Grilled Tri-Tip

Grilled Tri-Tip

28
RecipeAddict 23

"This grilled tri-tip recipe tastes gourmet, but is actually very easy to make. It's a perfect dinner for guests. It is sure to impress!"

Ingredients

1 h 50 m {{adjustedServings}} servings 365 cals
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Nutrition

Amount per serving ({{servings}} total)

  • Calories:
  • 365 kcal
  • 18%
  • Fat:
  • 20.9 g
  • 32%
  • Carbs:
  • 4.4g
  • 1%
  • Protein:
  • 38.2 g
  • 76%
  • Cholesterol:
  • 121 mg
  • 40%
  • Sodium:
  • 8362 mg
  • 334%

Based on a 2,000 calorie diet

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Directions

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  1. Using a sharp knife, cut small slits into the top of the roast. Stuff the slits with slices of garlic.
  2. Mix together salt, pepper, and garlic salt. Rub entire mixture all over the tri-tip. Refrigerate at least an hour and up to all day. Take the meat out of the refrigerator about 20 minutes before grilling.
  3. Preheat an outdoor grill for high heat.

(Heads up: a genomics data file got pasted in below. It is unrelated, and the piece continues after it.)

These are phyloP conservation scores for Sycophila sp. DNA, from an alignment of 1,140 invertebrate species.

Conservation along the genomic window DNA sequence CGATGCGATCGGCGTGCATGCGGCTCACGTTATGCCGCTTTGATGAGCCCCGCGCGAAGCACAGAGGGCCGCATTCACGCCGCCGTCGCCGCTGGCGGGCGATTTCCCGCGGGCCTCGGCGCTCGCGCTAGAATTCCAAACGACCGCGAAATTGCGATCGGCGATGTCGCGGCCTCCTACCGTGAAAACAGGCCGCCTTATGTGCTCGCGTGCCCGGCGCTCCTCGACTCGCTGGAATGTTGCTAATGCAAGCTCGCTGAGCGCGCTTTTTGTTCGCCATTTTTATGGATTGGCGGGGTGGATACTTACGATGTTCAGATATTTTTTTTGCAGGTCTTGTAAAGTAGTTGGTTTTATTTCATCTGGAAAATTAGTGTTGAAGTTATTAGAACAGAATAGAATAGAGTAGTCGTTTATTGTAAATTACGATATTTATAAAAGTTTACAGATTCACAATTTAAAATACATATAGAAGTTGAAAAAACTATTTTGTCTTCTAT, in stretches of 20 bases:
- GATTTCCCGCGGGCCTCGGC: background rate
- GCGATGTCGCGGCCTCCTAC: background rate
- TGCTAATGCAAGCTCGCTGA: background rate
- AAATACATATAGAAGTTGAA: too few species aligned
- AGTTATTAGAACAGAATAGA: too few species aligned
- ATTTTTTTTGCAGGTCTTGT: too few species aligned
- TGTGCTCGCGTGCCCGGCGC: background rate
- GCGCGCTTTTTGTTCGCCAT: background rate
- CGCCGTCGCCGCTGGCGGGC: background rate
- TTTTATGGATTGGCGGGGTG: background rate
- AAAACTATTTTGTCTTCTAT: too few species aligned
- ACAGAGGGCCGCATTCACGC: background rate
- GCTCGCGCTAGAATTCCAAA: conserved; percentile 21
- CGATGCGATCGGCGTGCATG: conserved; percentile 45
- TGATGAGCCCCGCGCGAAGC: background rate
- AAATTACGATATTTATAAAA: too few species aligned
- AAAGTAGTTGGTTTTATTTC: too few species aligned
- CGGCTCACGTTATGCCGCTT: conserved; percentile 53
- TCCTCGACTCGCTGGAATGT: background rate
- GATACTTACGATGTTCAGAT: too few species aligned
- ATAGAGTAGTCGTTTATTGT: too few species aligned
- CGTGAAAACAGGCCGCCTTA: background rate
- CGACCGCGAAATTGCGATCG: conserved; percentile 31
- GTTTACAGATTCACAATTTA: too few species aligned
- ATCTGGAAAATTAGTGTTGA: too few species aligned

4. Place the meat directly above the flame for 5 to 10 minutes per side (depending on thickness) to sear the meat and lock in the juices.
  5. Turn the grill down to medium heat and continue to cook for another 25 to 30 minutes, trying not to flip it too much. Check for doneness with a meat thermometer. Thermometer should read at least 145 degrees F (63 degrees C) for medium-rare. Let stand, covered loosely with aluminum foil, for 5 minutes before slicing.

Footnotes

  • *Tri-tip is not a common cut around here, so I usually call the butcher at my local grocery store and request it the day before I need to prepare it.
  • Tip
  • Aluminum foil can be used to keep food moist, cook it evenly, and make clean-up easier.
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Reviews

28
  1. 35 Ratings

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This recipe has made my tri tip that I grill on the barbque a great hit. The only adjustment I made was to mix the ingredients together with olive oil and rub it into the meat and then place it...

I would have given it 5 stars but TOO MUCH SALT. Two Tbs. salt is plenty for this rub and use garlic powder not garlic salt, no need to salt it twice.

Great recipe, but searing does not "lock in juices". You actually lose juice, but you gain flavour from the browning of the meat, caused by high heat and protein.